7 Strategies for Making Objective Decisions
Assign positive or negative points to each quality associated with each of your decisions, and keep a total score running for each one.
Once you've taken everything into consideration, one decision will be objectively worth more than the other.
SIMILAR ARTICLES & IDEAS:
The way you frame your decision at the outset can make all the difference.
State your decision problems carefully, acknowledge their complexity and avoid unwarranted assumptions ...
A decision is a means to an end. Ask yourself what you most want to accomplish and which of your interests, values, concerns, fears, and aspirations are most relevant to achieving your goal.
Decisions with multiple objectives cannot be resolved by focusing on any one objective.
Your decision can be no better than your best alternative.
Most decision-making errors boil down to:
If you already have an opinion about something before you've even tried to figure it out, chances are you'll over-value information that confirms that opinion.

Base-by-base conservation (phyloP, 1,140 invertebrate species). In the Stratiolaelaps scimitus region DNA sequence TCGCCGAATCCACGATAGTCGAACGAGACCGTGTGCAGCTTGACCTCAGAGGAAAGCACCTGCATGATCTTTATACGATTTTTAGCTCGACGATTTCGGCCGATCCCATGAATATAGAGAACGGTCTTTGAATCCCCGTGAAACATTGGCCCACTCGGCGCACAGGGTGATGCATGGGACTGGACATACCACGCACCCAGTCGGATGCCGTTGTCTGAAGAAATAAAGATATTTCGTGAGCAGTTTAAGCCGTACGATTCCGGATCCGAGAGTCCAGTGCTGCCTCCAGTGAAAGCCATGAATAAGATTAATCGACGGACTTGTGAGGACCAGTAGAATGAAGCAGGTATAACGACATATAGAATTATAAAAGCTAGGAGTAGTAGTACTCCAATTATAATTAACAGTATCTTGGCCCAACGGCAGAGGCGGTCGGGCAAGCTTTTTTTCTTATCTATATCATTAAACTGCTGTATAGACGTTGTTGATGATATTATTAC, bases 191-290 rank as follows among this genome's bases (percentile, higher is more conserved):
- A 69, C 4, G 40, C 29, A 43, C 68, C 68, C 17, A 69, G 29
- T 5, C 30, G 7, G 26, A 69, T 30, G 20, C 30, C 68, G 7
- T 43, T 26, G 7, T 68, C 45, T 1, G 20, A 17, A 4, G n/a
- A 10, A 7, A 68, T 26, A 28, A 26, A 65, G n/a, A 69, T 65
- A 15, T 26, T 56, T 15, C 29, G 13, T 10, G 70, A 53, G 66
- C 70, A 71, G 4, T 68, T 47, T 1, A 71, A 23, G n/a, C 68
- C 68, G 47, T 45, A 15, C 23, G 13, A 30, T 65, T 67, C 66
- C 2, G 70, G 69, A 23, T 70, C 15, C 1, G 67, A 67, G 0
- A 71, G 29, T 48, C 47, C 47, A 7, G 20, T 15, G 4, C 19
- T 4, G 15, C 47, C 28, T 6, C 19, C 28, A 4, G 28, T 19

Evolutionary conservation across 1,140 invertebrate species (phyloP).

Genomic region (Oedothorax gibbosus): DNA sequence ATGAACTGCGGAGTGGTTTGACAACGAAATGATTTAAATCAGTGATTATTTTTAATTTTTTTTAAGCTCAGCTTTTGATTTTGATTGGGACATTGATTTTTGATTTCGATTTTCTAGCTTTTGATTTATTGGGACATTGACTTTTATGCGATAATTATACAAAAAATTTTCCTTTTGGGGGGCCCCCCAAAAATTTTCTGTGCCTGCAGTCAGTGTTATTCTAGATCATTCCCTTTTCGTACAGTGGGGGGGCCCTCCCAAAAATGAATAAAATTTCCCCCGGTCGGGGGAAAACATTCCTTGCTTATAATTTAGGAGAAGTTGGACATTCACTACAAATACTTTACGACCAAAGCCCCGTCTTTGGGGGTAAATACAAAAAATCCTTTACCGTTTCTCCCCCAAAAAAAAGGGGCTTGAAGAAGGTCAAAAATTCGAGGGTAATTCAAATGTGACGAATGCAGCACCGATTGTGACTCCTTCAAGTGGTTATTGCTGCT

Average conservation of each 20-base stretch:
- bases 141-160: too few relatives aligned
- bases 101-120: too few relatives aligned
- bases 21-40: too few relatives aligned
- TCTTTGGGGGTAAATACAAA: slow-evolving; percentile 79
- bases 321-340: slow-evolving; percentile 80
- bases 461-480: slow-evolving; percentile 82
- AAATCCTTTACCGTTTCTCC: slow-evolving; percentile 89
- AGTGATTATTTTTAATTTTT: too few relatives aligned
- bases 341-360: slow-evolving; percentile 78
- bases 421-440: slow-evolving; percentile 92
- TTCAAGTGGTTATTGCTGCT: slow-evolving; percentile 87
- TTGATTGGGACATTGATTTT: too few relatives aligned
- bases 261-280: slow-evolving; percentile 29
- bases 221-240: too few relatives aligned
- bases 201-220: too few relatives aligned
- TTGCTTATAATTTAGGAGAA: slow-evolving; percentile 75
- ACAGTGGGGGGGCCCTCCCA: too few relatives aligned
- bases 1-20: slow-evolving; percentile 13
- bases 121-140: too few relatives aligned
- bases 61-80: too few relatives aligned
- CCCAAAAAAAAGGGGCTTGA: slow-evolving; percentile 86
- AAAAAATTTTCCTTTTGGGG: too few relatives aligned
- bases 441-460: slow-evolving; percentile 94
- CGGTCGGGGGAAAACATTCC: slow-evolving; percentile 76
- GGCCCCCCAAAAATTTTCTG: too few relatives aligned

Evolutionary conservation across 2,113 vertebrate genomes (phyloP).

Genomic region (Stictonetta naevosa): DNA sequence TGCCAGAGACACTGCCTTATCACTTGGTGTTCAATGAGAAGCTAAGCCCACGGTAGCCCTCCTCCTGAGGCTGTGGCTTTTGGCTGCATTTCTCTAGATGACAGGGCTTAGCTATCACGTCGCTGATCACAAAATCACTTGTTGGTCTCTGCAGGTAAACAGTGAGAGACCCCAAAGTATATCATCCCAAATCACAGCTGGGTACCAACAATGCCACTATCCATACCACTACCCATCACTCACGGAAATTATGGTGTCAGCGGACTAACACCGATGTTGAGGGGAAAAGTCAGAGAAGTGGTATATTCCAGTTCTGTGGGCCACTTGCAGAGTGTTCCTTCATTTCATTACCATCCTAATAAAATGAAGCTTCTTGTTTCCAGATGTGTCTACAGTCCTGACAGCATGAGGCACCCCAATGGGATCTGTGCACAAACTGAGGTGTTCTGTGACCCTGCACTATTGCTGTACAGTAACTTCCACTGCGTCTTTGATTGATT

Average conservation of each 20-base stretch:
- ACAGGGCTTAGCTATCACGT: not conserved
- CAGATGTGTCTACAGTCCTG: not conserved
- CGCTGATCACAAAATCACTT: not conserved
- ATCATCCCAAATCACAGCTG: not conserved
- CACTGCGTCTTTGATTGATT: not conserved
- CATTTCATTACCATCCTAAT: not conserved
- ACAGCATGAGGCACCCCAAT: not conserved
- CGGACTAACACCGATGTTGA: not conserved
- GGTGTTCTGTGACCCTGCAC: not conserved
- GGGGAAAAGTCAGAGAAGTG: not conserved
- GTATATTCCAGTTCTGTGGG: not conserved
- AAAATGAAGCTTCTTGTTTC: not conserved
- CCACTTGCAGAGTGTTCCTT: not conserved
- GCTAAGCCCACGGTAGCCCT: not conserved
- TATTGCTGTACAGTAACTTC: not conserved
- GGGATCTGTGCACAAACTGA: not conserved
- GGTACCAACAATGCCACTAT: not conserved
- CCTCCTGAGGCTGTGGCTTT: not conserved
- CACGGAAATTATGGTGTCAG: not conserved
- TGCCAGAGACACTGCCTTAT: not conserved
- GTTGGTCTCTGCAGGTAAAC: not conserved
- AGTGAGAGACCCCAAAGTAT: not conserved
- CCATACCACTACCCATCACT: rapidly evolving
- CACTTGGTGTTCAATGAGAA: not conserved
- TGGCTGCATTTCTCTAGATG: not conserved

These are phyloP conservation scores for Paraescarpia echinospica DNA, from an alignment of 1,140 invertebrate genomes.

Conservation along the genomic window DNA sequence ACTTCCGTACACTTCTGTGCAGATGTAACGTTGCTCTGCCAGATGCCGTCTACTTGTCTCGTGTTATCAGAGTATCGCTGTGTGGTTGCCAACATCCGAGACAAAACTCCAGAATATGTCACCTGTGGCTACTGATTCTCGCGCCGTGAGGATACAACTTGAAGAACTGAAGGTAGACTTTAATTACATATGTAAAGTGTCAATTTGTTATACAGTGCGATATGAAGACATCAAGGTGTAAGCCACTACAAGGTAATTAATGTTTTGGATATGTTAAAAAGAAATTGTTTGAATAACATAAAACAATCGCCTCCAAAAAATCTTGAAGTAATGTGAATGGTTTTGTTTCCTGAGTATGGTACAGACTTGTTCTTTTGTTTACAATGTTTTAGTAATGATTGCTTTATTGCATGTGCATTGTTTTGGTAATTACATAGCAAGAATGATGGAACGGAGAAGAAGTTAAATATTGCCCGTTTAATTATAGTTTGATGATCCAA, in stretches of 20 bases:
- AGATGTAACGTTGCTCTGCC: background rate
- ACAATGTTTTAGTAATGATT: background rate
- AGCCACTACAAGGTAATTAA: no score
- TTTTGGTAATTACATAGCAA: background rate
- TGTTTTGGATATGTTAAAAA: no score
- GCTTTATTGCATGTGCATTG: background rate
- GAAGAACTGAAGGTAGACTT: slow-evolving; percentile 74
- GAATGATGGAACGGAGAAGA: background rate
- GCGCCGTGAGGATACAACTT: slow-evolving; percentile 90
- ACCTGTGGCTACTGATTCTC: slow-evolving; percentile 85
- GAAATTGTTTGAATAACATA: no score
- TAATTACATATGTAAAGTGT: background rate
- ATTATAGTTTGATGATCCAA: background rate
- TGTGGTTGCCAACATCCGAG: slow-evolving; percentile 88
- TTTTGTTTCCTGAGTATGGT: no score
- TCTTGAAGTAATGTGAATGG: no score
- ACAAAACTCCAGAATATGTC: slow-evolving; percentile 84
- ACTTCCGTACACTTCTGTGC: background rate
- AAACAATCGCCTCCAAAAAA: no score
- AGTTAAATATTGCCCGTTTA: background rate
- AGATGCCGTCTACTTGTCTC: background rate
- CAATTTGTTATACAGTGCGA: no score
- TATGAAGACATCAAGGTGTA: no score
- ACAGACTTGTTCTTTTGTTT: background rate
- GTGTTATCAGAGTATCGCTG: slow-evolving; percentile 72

Think about what kinds of information you would expect to find to support alternative outcomes.
The “fundamental attribution error,” is when we excuse our own mistakes but blame other people for theirs.
Give other people the chance to explain themselves before judging their behavior.
Deciding is too much effort so we’re likely to just stick with the default or safer option if it’s already been chosen for us.
When we get offered too many choices, the same...
This is when serotonin is at it’s natural high, which helps to calm our brain. Thus, we feel less risk averse and so we can face risks and make harder choices.
If we’re feeling hunger, thirst or sexual desire, that can actually spill over into the decision areas of our brains, making us feel more desire for big rewards when we make choices.
This can lead us to make higher-risk choices and to want for more.